Kids Reviews

Q/A with 3rd and 4th Graders

P.S. 121 the Thorpe School Bronx, NY

What do you think of Apricot Brown?

“I think the book was awesome!”
“Apricot Brown is a really good story. I like the art and her different colors!”
“Apricot Brown is smart and tells people to love who they are.”
“Apricot Brown has her own free will.”
“I think Apricot Brown believes in herself to do different cultures!”
“I like her style and hip words in the story.”
“She is being what she wants to be.”
“I liked Apricot Brown because it told you a lesson about don’t be a follower, be a leader.”

What does being “Undefinable” mean?

“You can be whatever you want to be anytime.”
“Undefinable means add your own twist.”
“Undefinable means be different then everyone else.”
“Apricot Brown was so many people!”
“She doesn’t care what people say about her.”
“She likes different cultures.”
“Your own style!”
“Her parents were black and white!”

What did you learn by reading the Apricot Brown book?

“Being different is not all that bad.”
“I learned about Rasta Fairy, Bo’bey Girl, and Chica!”
“I learned that you can’t be bullied around and to be brave.”
“I learned how to be different.”
“I learned to love being you.”
“I learned I can be whatever I want to be.”
“I learned that I need to love myself.”
“I learned I can make my own style.”
“I learned to be myself.”
“I learned, don’t listen to haters and be who you want to be.”
“I learned that you could be anything and everything you want to be.”

Kid Book Reviews:

“Apricot Brown is awesome. She is brave and would stand up for anyone. I learned about being un-definable. It means you can’t be labeled by anyone.”
Ella Bryant 9yrs old. NYC

“This book really personifies the mind frame that children of this generation should be growing up with. The message of Apricot Brown is clear, be true to yourself and never be afraid to defy limits. I wish I had books like this when I was growing up, books that enforced the idea that every day is a new opportunity to be someone new. Dana Drucker-Solano does a wonderful job in showing how being “undefinable” is what allows an open mind and positive atmosphere.”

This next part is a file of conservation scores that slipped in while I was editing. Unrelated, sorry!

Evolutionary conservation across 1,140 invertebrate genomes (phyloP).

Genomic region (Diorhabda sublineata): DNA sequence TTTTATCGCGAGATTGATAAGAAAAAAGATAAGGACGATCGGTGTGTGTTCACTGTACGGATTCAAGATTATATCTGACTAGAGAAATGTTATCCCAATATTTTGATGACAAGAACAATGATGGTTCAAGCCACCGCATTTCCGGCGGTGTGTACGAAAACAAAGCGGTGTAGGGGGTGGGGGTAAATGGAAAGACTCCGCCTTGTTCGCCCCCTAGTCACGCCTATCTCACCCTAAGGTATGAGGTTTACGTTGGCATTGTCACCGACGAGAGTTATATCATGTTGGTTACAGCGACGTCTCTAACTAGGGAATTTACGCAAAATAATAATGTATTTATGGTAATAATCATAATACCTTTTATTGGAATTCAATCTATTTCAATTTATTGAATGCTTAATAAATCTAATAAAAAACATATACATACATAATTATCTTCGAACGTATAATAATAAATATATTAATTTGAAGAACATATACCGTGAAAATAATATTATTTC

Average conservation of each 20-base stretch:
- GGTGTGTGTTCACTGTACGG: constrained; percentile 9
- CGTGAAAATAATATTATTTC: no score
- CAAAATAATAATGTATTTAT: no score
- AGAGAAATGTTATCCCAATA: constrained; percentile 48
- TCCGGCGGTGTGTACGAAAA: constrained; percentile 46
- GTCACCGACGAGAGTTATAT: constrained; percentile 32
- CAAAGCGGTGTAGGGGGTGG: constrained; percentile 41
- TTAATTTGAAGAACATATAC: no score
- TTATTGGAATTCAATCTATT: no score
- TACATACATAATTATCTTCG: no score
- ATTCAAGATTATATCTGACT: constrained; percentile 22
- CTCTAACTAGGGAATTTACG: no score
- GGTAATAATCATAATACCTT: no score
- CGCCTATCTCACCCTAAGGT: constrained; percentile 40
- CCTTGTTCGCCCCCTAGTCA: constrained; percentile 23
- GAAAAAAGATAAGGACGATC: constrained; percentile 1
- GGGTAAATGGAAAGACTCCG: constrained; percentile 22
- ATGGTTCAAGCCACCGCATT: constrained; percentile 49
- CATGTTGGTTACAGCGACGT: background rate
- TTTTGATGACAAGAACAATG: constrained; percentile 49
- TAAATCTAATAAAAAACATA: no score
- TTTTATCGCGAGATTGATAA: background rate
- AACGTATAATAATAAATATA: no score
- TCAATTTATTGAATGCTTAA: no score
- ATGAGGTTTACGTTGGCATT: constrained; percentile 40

Xiao Xiao Lederer 16 yrs old. NYC

“Apricot Brown: Miss Undefinable is a book that I think should be on the market because it goes beyond loving yourself to being aware of and influenced by the cultures around you. The layout and the artwork is incredible. The poetry is a bit subtle which is good because I think anything to flowery would be a contrast to the theme. All in all it’s a great book with a great message and a lot of potential.”
Dalia Griñan 14yrs old. NYC

“I like this book because I love the color apricot and I like her style. I like the hip words in the story. I like that she likes dancing. She has an amazing personality to her friends and her family. I guess she is cool in her school. I love that she likes to be in fashion shows. I give this book, two thumbs up!”
Victoria Cabrera 10. Florida

“I like your book because you showed me that I can be how I want to and not be afraid of being short. Also you told me I don’t have to be afraid of girls that tell me I am short like an ant that is what makes me feel bad about myself and how I am. Then you showed me I have to stand up for myself to.”
Aviana, Age: 8. Collado, Queens, NY

“I like your book and I want it because Apricot Brown is a diva.”
Tiara, Age: 7.

“I loved the book. It teaches gurls that even though we’re all different we can still be friends. Also no matter what people say or do to make us feel bad we should just ignore them. We should not have to live in a world where we’re judged on how we look.”
Amber a.k.a. “Tamberine”, Age: 12. Middletown, NY

“It’s Undeniable! Rachel loves this feisty go-ahead-and-try-to-stop-me rebel named Apricot Brown. She loves Apricot’s style and reads the book almost every day with feeling and a fire in her belly. In Rachel’s words, “she’s a beautiful rainbow…she teaches people how to be themselves no matter what…she even gets the meanies to be nice in the end and that’s never ever ever easy!” I think boys and girls of all ages can learn a thing or two from Apricot Brown.”
Nancy and Rachel Dominkowitz “Rachel”, Age: 8. NYC

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Kids Reviews
Kids Reviews
Kids Reviews